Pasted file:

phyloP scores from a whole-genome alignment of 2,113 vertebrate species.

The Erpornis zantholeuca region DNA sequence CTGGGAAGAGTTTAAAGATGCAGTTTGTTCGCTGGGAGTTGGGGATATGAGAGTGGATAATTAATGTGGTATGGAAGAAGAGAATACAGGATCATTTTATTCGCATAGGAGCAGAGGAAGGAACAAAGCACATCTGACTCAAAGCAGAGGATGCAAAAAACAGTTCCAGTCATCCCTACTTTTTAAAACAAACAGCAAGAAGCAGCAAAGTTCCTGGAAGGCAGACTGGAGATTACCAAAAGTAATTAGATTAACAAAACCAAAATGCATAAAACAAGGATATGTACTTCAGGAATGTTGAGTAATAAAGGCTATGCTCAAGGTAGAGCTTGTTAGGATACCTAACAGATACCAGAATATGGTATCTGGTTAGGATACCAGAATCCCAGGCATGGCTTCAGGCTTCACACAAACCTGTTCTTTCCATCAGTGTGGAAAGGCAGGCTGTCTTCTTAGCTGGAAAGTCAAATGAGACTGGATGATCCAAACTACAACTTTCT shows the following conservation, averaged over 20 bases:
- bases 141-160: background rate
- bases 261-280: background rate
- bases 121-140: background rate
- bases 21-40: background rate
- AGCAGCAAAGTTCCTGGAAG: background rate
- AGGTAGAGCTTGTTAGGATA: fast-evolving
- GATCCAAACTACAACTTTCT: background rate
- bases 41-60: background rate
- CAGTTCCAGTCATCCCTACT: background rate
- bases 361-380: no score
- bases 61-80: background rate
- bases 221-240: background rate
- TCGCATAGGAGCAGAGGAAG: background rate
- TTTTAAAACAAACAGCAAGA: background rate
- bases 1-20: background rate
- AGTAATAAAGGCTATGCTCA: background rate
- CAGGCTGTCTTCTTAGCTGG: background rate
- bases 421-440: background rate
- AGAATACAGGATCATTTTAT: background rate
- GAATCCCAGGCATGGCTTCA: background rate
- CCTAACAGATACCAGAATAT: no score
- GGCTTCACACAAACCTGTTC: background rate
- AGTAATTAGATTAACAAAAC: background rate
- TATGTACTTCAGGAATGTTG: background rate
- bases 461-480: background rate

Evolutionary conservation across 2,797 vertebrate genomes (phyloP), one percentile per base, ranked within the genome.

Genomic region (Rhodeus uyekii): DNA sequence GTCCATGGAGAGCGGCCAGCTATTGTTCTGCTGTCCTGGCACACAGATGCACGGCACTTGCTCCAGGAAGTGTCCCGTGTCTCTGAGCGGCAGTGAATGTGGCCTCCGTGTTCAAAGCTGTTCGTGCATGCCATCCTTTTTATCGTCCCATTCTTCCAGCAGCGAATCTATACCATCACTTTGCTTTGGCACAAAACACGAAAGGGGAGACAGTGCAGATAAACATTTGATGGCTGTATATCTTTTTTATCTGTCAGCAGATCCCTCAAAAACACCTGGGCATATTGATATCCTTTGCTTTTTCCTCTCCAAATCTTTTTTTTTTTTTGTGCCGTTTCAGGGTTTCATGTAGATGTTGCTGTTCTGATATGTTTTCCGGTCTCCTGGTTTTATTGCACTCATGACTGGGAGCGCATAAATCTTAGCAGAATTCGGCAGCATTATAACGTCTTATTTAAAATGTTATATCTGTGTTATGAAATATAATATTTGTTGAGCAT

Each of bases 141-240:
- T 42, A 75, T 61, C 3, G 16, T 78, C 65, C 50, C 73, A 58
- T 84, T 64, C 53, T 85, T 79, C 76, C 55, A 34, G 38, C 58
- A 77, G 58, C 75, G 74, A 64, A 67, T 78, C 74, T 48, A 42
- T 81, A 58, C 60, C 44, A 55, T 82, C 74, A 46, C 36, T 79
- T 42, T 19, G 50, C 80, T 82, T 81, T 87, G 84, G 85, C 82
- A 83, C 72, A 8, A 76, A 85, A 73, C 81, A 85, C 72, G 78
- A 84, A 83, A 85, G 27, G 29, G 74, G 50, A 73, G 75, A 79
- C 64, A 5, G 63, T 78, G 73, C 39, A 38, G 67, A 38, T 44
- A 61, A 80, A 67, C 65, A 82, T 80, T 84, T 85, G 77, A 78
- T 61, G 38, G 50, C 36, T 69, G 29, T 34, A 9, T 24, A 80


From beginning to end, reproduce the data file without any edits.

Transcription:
phyloP scores from a whole-genome alignment of 2,113 vertebrate species.

The Erpornis zantholeuca region DNA sequence CTGGGAAGAGTTTAAAGATGCAGTTTGTTCGCTGGGAGTTGGGGATATGAGAGTGGATAATTAATGTGGTATGGAAGAAGAGAATACAGGATCATTTTATTCGCATAGGAGCAGAGGAAGGAACAAAGCACATCTGACTCAAAGCAGAGGATGCAAAAAACAGTTCCAGTCATCCCTACTTTTTAAAACAAACAGCAAGAAGCAGCAAAGTTCCTGGAAGGCAGACTGGAGATTACCAAAAGTAATTAGATTAACAAAACCAAAATGCATAAAACAAGGATATGTACTTCAGGAATGTTGAGTAATAAAGGCTATGCTCAAGGTAGAGCTTGTTAGGATACCTAACAGATACCAGAATATGGTATCTGGTTAGGATACCAGAATCCCAGGCATGGCTTCAGGCTTCACACAAACCTGTTCTTTCCATCAGTGTGGAAAGGCAGGCTGTCTTCTTAGCTGGAAAGTCAAATGAGACTGGATGATCCAAACTACAACTTTCT shows the following conservation, averaged over 20 bases:
- bases 141-160: background rate
- bases 261-280: background rate
- bases 121-140: background rate
- bases 21-40: background rate
- AGCAGCAAAGTTCCTGGAAG: background rate
- AGGTAGAGCTTGTTAGGATA: fast-evolving
- GATCCAAACTACAACTTTCT: background rate
- bases 41-60: background rate
- CAGTTCCAGTCATCCCTACT: background rate
- bases 361-380: no score
- bases 61-80: background rate
- bases 221-240: background rate
- TCGCATAGGAGCAGAGGAAG: background rate
- TTTTAAAACAAACAGCAAGA: background rate
- bases 1-20: background rate
- AGTAATAAAGGCTATGCTCA: background rate
- CAGGCTGTCTTCTTAGCTGG: background rate
- bases 421-440: background rate
- AGAATACAGGATCATTTTAT: background rate
- GAATCCCAGGCATGGCTTCA: background rate
- CCTAACAGATACCAGAATAT: no score
- GGCTTCACACAAACCTGTTC: background rate
- AGTAATTAGATTAACAAAAC: background rate
- TATGTACTTCAGGAATGTTG: background rate
- bases 461-480: background rate

Evolutionary conservation across 2,797 vertebrate genomes (phyloP), one percentile per base, ranked within the genome.

Genomic region (Rhodeus uyekii): DNA sequence GTCCATGGAGAGCGGCCAGCTATTGTTCTGCTGTCCTGGCACACAGATGCACGGCACTTGCTCCAGGAAGTGTCCCGTGTCTCTGAGCGGCAGTGAATGTGGCCTCCGTGTTCAAAGCTGTTCGTGCATGCCATCCTTTTTATCGTCCCATTCTTCCAGCAGCGAATCTATACCATCACTTTGCTTTGGCACAAAACACGAAAGGGGAGACAGTGCAGATAAACATTTGATGGCTGTATATCTTTTTTATCTGTCAGCAGATCCCTCAAAAACACCTGGGCATATTGATATCCTTTGCTTTTTCCTCTCCAAATCTTTTTTTTTTTTTGTGCCGTTTCAGGGTTTCATGTAGATGTTGCTGTTCTGATATGTTTTCCGGTCTCCTGGTTTTATTGCACTCATGACTGGGAGCGCATAAATCTTAGCAGAATTCGGCAGCATTATAACGTCTTATTTAAAATGTTATATCTGTGTTATGAAATATAATATTTGTTGAGCAT

Each of bases 141-240:
- T 42, A 75, T 61, C 3, G 16, T 78, C 65, C 50, C 73, A 58
- T 84, T 64, C 53, T 85, T 79, C 76, C 55, A 34, G 38, C 58
- A 77, G 58, C 75, G 74, A 64, A 67, T 78, C 74, T 48, A 42
- T 81, A 58, C 60, C 44, A 55, T 82, C 74, A 46, C 36, T 79
- T 42, T 19, G 50, C 80, T 82, T 81, T 87, G 84, G 85, C 82
- A 83, C 72, A 8, A 76, A 85, A 73, C 81, A 85, C 72, G 78
- A 84, A 83, A 85, G 27, G 29, G 74, G 50, A 73, G 75, A 79
- C 64, A 5, G 63, T 78, G 73, C 39, A 38, G 67, A 38, T 44
- A 61, A 80, A 67, C 65, A 82, T 80, T 84, T 85, G 77, A 78
- T 61, G 38, G 50, C 36, T 69, G 29, T 34, A 9, T 24, A 80